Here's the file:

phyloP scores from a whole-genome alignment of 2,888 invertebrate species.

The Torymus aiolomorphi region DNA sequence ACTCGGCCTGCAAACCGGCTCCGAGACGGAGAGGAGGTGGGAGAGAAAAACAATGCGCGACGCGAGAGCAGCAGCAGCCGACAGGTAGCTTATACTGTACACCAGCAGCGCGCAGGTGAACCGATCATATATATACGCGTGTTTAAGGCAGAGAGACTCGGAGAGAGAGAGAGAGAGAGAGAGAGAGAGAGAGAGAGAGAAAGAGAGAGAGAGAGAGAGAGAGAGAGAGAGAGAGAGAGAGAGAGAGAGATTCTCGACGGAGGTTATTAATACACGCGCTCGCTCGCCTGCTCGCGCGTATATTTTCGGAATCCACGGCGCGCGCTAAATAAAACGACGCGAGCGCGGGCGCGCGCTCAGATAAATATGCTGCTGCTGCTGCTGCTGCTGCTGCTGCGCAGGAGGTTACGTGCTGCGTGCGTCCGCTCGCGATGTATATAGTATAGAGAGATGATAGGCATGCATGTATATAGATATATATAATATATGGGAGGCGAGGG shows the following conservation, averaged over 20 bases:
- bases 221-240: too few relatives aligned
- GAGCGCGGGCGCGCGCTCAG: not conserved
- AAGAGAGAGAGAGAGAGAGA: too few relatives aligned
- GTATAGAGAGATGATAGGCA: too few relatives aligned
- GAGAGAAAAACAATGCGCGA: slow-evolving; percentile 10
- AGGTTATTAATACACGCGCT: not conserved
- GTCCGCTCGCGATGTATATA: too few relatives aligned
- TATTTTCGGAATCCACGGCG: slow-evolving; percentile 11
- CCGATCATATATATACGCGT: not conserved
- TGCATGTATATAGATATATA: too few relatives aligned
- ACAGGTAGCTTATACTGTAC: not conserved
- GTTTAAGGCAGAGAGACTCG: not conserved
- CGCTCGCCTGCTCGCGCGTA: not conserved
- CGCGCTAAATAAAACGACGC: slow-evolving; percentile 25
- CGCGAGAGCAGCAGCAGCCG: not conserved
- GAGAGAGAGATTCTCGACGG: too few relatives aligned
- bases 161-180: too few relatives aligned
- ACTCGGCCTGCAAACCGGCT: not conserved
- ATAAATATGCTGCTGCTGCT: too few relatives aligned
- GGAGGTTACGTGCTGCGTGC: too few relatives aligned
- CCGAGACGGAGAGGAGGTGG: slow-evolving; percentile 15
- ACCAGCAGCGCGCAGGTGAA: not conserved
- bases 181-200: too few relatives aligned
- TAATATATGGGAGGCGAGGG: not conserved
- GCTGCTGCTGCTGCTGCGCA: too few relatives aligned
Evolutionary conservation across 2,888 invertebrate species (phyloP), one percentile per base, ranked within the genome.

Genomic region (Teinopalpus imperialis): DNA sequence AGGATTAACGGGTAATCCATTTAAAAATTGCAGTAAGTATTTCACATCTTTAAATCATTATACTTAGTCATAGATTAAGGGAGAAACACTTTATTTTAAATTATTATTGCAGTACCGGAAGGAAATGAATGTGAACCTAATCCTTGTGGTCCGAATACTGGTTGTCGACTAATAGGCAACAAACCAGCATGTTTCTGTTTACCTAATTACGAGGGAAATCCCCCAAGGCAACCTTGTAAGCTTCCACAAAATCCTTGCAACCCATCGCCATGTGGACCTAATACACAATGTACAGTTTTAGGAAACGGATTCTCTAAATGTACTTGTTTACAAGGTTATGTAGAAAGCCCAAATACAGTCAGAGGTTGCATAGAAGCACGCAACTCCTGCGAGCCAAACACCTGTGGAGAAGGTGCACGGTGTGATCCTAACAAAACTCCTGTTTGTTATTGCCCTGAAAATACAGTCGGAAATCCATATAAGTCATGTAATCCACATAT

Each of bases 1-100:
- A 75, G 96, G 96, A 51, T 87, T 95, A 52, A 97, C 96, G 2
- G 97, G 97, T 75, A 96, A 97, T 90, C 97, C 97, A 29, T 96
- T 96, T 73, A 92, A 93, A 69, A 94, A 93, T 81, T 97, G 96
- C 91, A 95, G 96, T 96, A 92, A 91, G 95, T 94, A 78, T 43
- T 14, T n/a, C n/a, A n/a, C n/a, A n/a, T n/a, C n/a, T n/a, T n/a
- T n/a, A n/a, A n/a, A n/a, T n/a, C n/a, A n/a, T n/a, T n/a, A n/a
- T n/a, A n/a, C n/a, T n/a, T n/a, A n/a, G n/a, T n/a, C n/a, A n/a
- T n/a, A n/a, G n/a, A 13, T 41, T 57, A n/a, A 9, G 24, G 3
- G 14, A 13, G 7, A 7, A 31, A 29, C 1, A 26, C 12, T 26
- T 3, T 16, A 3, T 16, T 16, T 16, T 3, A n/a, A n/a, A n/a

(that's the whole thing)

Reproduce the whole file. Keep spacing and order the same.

phyloP scores from a whole-genome alignment of 2,888 invertebrate species.

The Torymus aiolomorphi region DNA sequence ACTCGGCCTGCAAACCGGCTCCGAGACGGAGAGGAGGTGGGAGAGAAAAACAATGCGCGACGCGAGAGCAGCAGCAGCCGACAGGTAGCTTATACTGTACACCAGCAGCGCGCAGGTGAACCGATCATATATATACGCGTGTTTAAGGCAGAGAGACTCGGAGAGAGAGAGAGAGAGAGAGAGAGAGAGAGAGAGAGAGAAAGAGAGAGAGAGAGAGAGAGAGAGAGAGAGAGAGAGAGAGAGAGAGAGATTCTCGACGGAGGTTATTAATACACGCGCTCGCTCGCCTGCTCGCGCGTATATTTTCGGAATCCACGGCGCGCGCTAAATAAAACGACGCGAGCGCGGGCGCGCGCTCAGATAAATATGCTGCTGCTGCTGCTGCTGCTGCTGCTGCGCAGGAGGTTACGTGCTGCGTGCGTCCGCTCGCGATGTATATAGTATAGAGAGATGATAGGCATGCATGTATATAGATATATATAATATATGGGAGGCGAGGG shows the following conservation, averaged over 20 bases:
- bases 221-240: too few relatives aligned
- GAGCGCGGGCGCGCGCTCAG: not conserved
- AAGAGAGAGAGAGAGAGAGA: too few relatives aligned
- GTATAGAGAGATGATAGGCA: too few relatives aligned
- GAGAGAAAAACAATGCGCGA: slow-evolving; percentile 10
- AGGTTATTAATACACGCGCT: not conserved
- GTCCGCTCGCGATGTATATA: too few relatives aligned
- TATTTTCGGAATCCACGGCG: slow-evolving; percentile 11
- CCGATCATATATATACGCGT: not conserved
- TGCATGTATATAGATATATA: too few relatives aligned
- ACAGGTAGCTTATACTGTAC: not conserved
- GTTTAAGGCAGAGAGACTCG: not conserved
- CGCTCGCCTGCTCGCGCGTA: not conserved
- CGCGCTAAATAAAACGACGC: slow-evolving; percentile 25
- CGCGAGAGCAGCAGCAGCCG: not conserved
- GAGAGAGAGATTCTCGACGG: too few relatives aligned
- bases 161-180: too few relatives aligned
- ACTCGGCCTGCAAACCGGCT: not conserved
- ATAAATATGCTGCTGCTGCT: too few relatives aligned
- GGAGGTTACGTGCTGCGTGC: too few relatives aligned
- CCGAGACGGAGAGGAGGTGG: slow-evolving; percentile 15
- ACCAGCAGCGCGCAGGTGAA: not conserved
- bases 181-200: too few relatives aligned
- TAATATATGGGAGGCGAGGG: not conserved
- GCTGCTGCTGCTGCTGCGCA: too few relatives aligned
Evolutionary conservation across 2,888 invertebrate species (phyloP), one percentile per base, ranked within the genome.

Genomic region (Teinopalpus imperialis): DNA sequence AGGATTAACGGGTAATCCATTTAAAAATTGCAGTAAGTATTTCACATCTTTAAATCATTATACTTAGTCATAGATTAAGGGAGAAACACTTTATTTTAAATTATTATTGCAGTACCGGAAGGAAATGAATGTGAACCTAATCCTTGTGGTCCGAATACTGGTTGTCGACTAATAGGCAACAAACCAGCATGTTTCTGTTTACCTAATTACGAGGGAAATCCCCCAAGGCAACCTTGTAAGCTTCCACAAAATCCTTGCAACCCATCGCCATGTGGACCTAATACACAATGTACAGTTTTAGGAAACGGATTCTCTAAATGTACTTGTTTACAAGGTTATGTAGAAAGCCCAAATACAGTCAGAGGTTGCATAGAAGCACGCAACTCCTGCGAGCCAAACACCTGTGGAGAAGGTGCACGGTGTGATCCTAACAAAACTCCTGTTTGTTATTGCCCTGAAAATACAGTCGGAAATCCATATAAGTCATGTAATCCACATAT

Each of bases 1-100:
- A 75, G 96, G 96, A 51, T 87, T 95, A 52, A 97, C 96, G 2
- G 97, G 97, T 75, A 96, A 97, T 90, C 97, C 97, A 29, T 96
- T 96, T 73, A 92, A 93, A 69, A 94, A 93, T 81, T 97, G 96
- C 91, A 95, G 96, T 96, A 92, A 91, G 95, T 94, A 78, T 43
- T 14, T n/a, C n/a, A n/a, C n/a, A n/a, T n/a, C n/a, T n/a, T n/a
- T n/a, A n/a, A n/a, A n/a, T n/a, C n/a, A n/a, T n/a, T n/a, A n/a
- T n/a, A n/a, C n/a, T n/a, T n/a, A n/a, G n/a, T n/a, C n/a, A n/a
- T n/a, A n/a, G n/a, A 13, T 41, T 57, A n/a, A 9, G 24, G 3
- G 14, A 13, G 7, A 7, A 31, A 29, C 1, A 26, C 12, T 26
- T 3, T 16, A 3, T 16, T 16, T 16, T 3, A n/a, A n/a, A n/a